Aaron Rodgers likes Packers' virtual progress

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What factors determine how long Rodgers stays with the Packers? (1:15)

Louis Riddick offers Jordan Love's career trajectory as a factor that will determine how much longer Aaron Rodgers stays with the Green Bay Packers. (1:15)

GREEN BAY, Wis. – Aaron Rodgers hasn’t seen his team in person; no one has given the OK yet. The NFL is in a virtual offseason program as it deals with the coronavirus pandemic. The only thing the Green Bay Packers quarterback can compare this offseason to is the lockout during the 2011 labor dispute.

The Packers came out of that just fine. At the time, they faced criticism for not holding any player-led practices or workouts away from the team facility. But Rodgers & Co. stormed out of the gate and ran off a 15-1 regular season.

And that was without an online offseason program like they have now.

“We managed it in 2011 and I think with these Zoom meetings and the installs we’ve been doing, I think we’re going to be ready to go whenever that time comes,” Rodgers said during a conference call with reporters Friday. “But it will be an accelerated learning curve for especially those young guys who are expected to play.”

That’s where the receiver position comes in.

What was perceived by analysts and observers on the outside as the Packers’ biggest need coming off a surprising 13-3 season, went ignored in the draft. The only addition to the position group was veteran free agent Devin Funchess, who missed 15 1/2 games last season because of a broken collarbone.

Rodgers admitted last week he wasn’t thrilled with the decision to pick quarterback Jordan Love in the first round, but when asked whether that was because general manager Brian Gutekunst picked a potential heir or because they failed to address the receiver group, Rodgers went with the former.

“I like where we’re at,” Rodgers said. “Obviously what we accomplished last year was pretty amazing. You know, the additions that we brought in and then having a first-year head coach with a new system, I liked our progression throughout the season. Obviously we had a lot of success, won a lot of close games. I like where we’re at, and you know, as always, we’re going to be expecting those young players whether they’re rookies or second- or third-year guys to make that jump, and we’re going to be calling on them to play an even bigger role for us.

“Obviously you had some changes with a few positions. But I like what Brian has done. Obviously I hope there’s a season and hope we get a chance to get back together soon and start working on that chemistry and get excited about the season.”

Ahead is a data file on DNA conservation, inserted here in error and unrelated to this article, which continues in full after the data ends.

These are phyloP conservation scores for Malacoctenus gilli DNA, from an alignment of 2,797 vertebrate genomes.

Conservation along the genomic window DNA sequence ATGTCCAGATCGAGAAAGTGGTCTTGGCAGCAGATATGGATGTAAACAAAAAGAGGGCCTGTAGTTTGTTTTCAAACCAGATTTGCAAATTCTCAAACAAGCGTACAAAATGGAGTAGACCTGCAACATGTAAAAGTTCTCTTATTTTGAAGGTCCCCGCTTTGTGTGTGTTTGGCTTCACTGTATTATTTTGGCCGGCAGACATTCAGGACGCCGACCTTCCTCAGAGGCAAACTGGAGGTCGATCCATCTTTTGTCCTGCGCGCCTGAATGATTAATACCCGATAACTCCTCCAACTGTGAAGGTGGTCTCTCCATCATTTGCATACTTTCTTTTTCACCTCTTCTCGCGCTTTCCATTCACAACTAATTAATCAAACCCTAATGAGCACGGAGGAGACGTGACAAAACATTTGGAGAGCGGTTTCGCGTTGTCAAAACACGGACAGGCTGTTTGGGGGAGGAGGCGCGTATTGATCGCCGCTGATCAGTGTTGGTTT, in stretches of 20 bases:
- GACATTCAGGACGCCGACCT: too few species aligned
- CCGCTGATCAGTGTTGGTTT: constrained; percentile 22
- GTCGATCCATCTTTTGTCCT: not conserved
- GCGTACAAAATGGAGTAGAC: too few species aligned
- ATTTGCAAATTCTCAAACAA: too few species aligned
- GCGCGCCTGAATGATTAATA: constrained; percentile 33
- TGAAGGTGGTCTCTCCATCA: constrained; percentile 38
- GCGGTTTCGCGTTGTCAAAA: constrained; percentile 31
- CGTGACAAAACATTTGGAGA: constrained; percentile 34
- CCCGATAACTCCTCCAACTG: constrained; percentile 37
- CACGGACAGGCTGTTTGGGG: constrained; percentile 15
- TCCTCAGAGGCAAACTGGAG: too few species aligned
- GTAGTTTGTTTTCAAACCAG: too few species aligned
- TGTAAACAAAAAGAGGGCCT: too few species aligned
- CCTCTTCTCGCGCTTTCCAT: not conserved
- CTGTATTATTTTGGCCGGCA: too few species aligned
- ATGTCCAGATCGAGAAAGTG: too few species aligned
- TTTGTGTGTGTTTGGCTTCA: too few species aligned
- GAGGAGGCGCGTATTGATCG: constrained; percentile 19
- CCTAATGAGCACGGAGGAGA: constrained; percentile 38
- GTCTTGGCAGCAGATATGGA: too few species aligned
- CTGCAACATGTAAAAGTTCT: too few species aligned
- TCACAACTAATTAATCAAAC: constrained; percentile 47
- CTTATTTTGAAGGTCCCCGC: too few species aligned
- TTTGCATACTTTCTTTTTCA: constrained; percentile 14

In fact, Rodgers heaped praise on the young collection behind his No. 1 target Davante Adams. Tops on that list was Allen Lazard, the former undrafted free agent who didn’t make the roster last year coming out of training camp but by season’s end was No. 2 behind Adams.

“By the end of the season, he was called upon many, many times in important situations to make big plays and he did,” Rodgers said. “He’s just a great teammate, and ascending player, loved his approach every week and he made some big-time plays for us.”

Then Rodgers went down the list: from Equanimeous St. Brown, who spent all of last season on injured reserve (ankle); to Marquez Valdes-Scantling (who faded last season), to fan favorite Jake Kumerow; to Funchess.

Perhaps there's a wild card in the group: Reggie Begelton, an intriguing prospect signed out of the CFL in January.

“The one thing that really stands out is you can tell he is super invested,” coach Matt LaFleur said of Begelton. “He’s done a great job at picking up everything that we’ve thrown at him. He does a great job. We’ve been quizzing these guys quite a bit, and he is repeatedly at the top. I’ve been just super impressed with his approach and just excited to see him and see what he’s got to offer on the field.”

This was supposed to be an offseason in which LaFleur and Rodgers delved deeper into the second-year coach’s system. Both parties and Gutekunst mentioned several times since the NFC Championship Game loss to the 49ers that there was more to the offense than LaFleur was able to implement last year in his rookie season.

It remains to be seen whether the virtual offseason will hinder that.

“It’s been great having these Zoom meetings," LaFleur said. "It’s allowed myself, [offensive coordinator Nathaniel] Hackett, [passing game coordinator Luke] Getsy and Aaron to have a lot of one-on-ones, which we definitely value [Rodgers'] input into what we’re doing because we definitely want him to feel comfortable with whatever it is we’re asking him to do.”